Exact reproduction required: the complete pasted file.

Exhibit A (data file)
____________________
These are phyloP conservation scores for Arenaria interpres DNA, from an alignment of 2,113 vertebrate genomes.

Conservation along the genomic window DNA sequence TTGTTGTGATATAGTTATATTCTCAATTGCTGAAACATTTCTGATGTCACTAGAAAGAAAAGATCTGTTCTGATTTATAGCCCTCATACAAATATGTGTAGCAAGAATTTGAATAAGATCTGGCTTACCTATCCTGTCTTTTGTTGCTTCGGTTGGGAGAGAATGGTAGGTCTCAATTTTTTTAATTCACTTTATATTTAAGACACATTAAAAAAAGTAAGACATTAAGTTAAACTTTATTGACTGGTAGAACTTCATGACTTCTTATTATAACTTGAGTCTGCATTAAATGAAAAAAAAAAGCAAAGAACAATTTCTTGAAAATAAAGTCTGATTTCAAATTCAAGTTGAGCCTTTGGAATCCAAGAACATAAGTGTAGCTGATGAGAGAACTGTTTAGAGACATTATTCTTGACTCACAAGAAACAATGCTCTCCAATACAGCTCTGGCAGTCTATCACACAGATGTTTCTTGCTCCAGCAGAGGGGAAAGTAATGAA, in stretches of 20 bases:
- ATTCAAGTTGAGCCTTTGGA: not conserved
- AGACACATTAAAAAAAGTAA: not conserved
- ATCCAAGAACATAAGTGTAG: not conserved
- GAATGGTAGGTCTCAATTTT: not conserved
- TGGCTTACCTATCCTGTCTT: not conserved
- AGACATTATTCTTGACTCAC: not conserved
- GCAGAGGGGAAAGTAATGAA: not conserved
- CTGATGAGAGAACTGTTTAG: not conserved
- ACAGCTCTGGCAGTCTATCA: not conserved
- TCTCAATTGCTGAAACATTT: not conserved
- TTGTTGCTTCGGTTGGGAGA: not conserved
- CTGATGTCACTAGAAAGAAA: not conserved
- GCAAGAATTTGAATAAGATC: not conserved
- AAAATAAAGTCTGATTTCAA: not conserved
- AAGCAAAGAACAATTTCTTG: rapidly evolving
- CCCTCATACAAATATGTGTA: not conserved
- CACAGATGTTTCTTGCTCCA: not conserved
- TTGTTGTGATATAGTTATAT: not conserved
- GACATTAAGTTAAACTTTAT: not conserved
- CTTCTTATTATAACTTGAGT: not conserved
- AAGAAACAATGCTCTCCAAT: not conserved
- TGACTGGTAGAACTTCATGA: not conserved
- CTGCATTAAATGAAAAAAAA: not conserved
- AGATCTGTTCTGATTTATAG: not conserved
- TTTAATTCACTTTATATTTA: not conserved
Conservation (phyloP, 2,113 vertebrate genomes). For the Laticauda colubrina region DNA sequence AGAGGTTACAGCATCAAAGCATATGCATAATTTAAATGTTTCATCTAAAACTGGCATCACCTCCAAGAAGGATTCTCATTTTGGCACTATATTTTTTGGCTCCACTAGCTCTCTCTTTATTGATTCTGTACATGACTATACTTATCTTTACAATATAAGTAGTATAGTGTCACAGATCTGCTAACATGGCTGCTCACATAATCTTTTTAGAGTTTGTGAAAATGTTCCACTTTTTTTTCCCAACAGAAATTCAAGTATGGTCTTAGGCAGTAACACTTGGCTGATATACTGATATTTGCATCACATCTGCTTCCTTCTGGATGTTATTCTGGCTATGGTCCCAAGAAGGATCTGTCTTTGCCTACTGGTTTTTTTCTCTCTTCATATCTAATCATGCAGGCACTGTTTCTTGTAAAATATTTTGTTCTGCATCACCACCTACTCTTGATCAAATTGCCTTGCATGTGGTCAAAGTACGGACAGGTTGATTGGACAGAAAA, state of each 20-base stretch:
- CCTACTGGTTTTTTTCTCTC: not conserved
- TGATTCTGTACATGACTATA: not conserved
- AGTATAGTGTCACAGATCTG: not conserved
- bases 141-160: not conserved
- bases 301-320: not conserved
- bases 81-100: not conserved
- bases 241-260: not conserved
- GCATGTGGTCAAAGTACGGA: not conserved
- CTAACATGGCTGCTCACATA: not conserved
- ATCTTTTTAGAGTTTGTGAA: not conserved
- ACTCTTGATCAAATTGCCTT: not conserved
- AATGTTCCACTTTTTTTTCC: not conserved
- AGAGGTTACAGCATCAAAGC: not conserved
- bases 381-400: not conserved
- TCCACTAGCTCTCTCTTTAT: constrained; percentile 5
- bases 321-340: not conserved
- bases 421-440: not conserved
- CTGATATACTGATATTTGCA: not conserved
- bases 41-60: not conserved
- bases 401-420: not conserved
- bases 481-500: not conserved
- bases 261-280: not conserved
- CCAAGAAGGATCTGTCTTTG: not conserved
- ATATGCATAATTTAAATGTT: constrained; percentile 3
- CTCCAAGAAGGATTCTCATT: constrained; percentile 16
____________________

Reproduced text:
These are phyloP conservation scores for Arenaria interpres DNA, from an alignment of 2,113 vertebrate genomes.

Conservation along the genomic window DNA sequence TTGTTGTGATATAGTTATATTCTCAATTGCTGAAACATTTCTGATGTCACTAGAAAGAAAAGATCTGTTCTGATTTATAGCCCTCATACAAATATGTGTAGCAAGAATTTGAATAAGATCTGGCTTACCTATCCTGTCTTTTGTTGCTTCGGTTGGGAGAGAATGGTAGGTCTCAATTTTTTTAATTCACTTTATATTTAAGACACATTAAAAAAAGTAAGACATTAAGTTAAACTTTATTGACTGGTAGAACTTCATGACTTCTTATTATAACTTGAGTCTGCATTAAATGAAAAAAAAAAGCAAAGAACAATTTCTTGAAAATAAAGTCTGATTTCAAATTCAAGTTGAGCCTTTGGAATCCAAGAACATAAGTGTAGCTGATGAGAGAACTGTTTAGAGACATTATTCTTGACTCACAAGAAACAATGCTCTCCAATACAGCTCTGGCAGTCTATCACACAGATGTTTCTTGCTCCAGCAGAGGGGAAAGTAATGAA, in stretches of 20 bases:
- ATTCAAGTTGAGCCTTTGGA: not conserved
- AGACACATTAAAAAAAGTAA: not conserved
- ATCCAAGAACATAAGTGTAG: not conserved
- GAATGGTAGGTCTCAATTTT: not conserved
- TGGCTTACCTATCCTGTCTT: not conserved
- AGACATTATTCTTGACTCAC: not conserved
- GCAGAGGGGAAAGTAATGAA: not conserved
- CTGATGAGAGAACTGTTTAG: not conserved
- ACAGCTCTGGCAGTCTATCA: not conserved
- TCTCAATTGCTGAAACATTT: not conserved
- TTGTTGCTTCGGTTGGGAGA: not conserved
- CTGATGTCACTAGAAAGAAA: not conserved
- GCAAGAATTTGAATAAGATC: not conserved
- AAAATAAAGTCTGATTTCAA: not conserved
- AAGCAAAGAACAATTTCTTG: rapidly evolving
- CCCTCATACAAATATGTGTA: not conserved
- CACAGATGTTTCTTGCTCCA: not conserved
- TTGTTGTGATATAGTTATAT: not conserved
- GACATTAAGTTAAACTTTAT: not conserved
- CTTCTTATTATAACTTGAGT: not conserved
- AAGAAACAATGCTCTCCAAT: not conserved
- TGACTGGTAGAACTTCATGA: not conserved
- CTGCATTAAATGAAAAAAAA: not conserved
- AGATCTGTTCTGATTTATAG: not conserved
- TTTAATTCACTTTATATTTA: not conserved
Conservation (phyloP, 2,113 vertebrate genomes). For the Laticauda colubrina region DNA sequence AGAGGTTACAGCATCAAAGCATATGCATAATTTAAATGTTTCATCTAAAACTGGCATCACCTCCAAGAAGGATTCTCATTTTGGCACTATATTTTTTGGCTCCACTAGCTCTCTCTTTATTGATTCTGTACATGACTATACTTATCTTTACAATATAAGTAGTATAGTGTCACAGATCTGCTAACATGGCTGCTCACATAATCTTTTTAGAGTTTGTGAAAATGTTCCACTTTTTTTTCCCAACAGAAATTCAAGTATGGTCTTAGGCAGTAACACTTGGCTGATATACTGATATTTGCATCACATCTGCTTCCTTCTGGATGTTATTCTGGCTATGGTCCCAAGAAGGATCTGTCTTTGCCTACTGGTTTTTTTCTCTCTTCATATCTAATCATGCAGGCACTGTTTCTTGTAAAATATTTTGTTCTGCATCACCACCTACTCTTGATCAAATTGCCTTGCATGTGGTCAAAGTACGGACAGGTTGATTGGACAGAAAA, state of each 20-base stretch:
- CCTACTGGTTTTTTTCTCTC: not conserved
- TGATTCTGTACATGACTATA: not conserved
- AGTATAGTGTCACAGATCTG: not conserved
- bases 141-160: not conserved
- bases 301-320: not conserved
- bases 81-100: not conserved
- bases 241-260: not conserved
- GCATGTGGTCAAAGTACGGA: not conserved
- CTAACATGGCTGCTCACATA: not conserved
- ATCTTTTTAGAGTTTGTGAA: not conserved
- ACTCTTGATCAAATTGCCTT: not conserved
- AATGTTCCACTTTTTTTTCC: not conserved
- AGAGGTTACAGCATCAAAGC: not conserved
- bases 381-400: not conserved
- TCCACTAGCTCTCTCTTTAT: constrained; percentile 5
- bases 321-340: not conserved
- bases 421-440: not conserved
- CTGATATACTGATATTTGCA: not conserved
- bases 41-60: not conserved
- bases 401-420: not conserved
- bases 481-500: not conserved
- bases 261-280: not conserved
- CCAAGAAGGATCTGTCTTTG: not conserved
- ATATGCATAATTTAAATGTT: constrained; percentile 3
- CTCCAAGAAGGATTCTCATT: constrained; percentile 16